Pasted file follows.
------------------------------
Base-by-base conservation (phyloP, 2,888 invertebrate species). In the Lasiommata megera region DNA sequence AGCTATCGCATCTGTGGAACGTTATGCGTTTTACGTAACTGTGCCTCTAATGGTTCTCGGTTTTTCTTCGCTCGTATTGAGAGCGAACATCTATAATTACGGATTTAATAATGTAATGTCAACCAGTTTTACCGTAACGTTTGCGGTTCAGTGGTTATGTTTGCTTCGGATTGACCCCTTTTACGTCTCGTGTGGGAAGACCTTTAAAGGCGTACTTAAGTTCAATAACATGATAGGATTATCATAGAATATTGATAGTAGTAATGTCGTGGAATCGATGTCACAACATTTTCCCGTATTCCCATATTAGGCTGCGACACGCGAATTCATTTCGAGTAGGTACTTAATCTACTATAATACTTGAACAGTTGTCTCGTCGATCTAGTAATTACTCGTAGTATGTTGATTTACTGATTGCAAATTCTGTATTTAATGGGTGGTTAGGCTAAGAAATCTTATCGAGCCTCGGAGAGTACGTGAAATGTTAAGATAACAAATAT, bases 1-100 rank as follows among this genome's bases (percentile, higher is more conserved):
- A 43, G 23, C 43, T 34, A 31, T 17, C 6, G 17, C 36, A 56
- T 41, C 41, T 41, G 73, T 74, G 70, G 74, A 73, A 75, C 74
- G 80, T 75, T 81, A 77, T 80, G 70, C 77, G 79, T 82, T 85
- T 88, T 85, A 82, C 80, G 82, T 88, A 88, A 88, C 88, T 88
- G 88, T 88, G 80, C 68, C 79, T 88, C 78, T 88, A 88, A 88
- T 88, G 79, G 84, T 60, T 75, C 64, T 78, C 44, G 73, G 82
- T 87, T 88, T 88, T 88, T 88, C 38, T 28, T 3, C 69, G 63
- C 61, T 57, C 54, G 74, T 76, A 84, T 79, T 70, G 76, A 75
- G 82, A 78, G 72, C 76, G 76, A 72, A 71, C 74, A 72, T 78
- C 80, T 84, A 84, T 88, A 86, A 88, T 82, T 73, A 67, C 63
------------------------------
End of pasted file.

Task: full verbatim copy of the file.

Base-by-base conservation (phyloP, 2,888 invertebrate species). In the Lasiommata megera region DNA sequence AGCTATCGCATCTGTGGAACGTTATGCGTTTTACGTAACTGTGCCTCTAATGGTTCTCGGTTTTTCTTCGCTCGTATTGAGAGCGAACATCTATAATTACGGATTTAATAATGTAATGTCAACCAGTTTTACCGTAACGTTTGCGGTTCAGTGGTTATGTTTGCTTCGGATTGACCCCTTTTACGTCTCGTGTGGGAAGACCTTTAAAGGCGTACTTAAGTTCAATAACATGATAGGATTATCATAGAATATTGATAGTAGTAATGTCGTGGAATCGATGTCACAACATTTTCCCGTATTCCCATATTAGGCTGCGACACGCGAATTCATTTCGAGTAGGTACTTAATCTACTATAATACTTGAACAGTTGTCTCGTCGATCTAGTAATTACTCGTAGTATGTTGATTTACTGATTGCAAATTCTGTATTTAATGGGTGGTTAGGCTAAGAAATCTTATCGAGCCTCGGAGAGTACGTGAAATGTTAAGATAACAAATAT, bases 1-100 rank as follows among this genome's bases (percentile, higher is more conserved):
- A 43, G 23, C 43, T 34, A 31, T 17, C 6, G 17, C 36, A 56
- T 41, C 41, T 41, G 73, T 74, G 70, G 74, A 73, A 75, C 74
- G 80, T 75, T 81, A 77, T 80, G 70, C 77, G 79, T 82, T 85
- T 88, T 85, A 82, C 80, G 82, T 88, A 88, A 88, C 88, T 88
- G 88, T 88, G 80, C 68, C 79, T 88, C 78, T 88, A 88, A 88
- T 88, G 79, G 84, T 60, T 75, C 64, T 78, C 44, G 73, G 82
- T 87, T 88, T 88, T 88, T 88, C 38, T 28, T 3, C 69, G 63
- C 61, T 57, C 54, G 74, T 76, A 84, T 79, T 70, G 76, A 75
- G 82, A 78, G 72, C 76, G 76, A 72, A 71, C 74, A 72, T 78
- C 80, T 84, A 84, T 88, A 86, A 88, T 82, T 73, A 67, C 63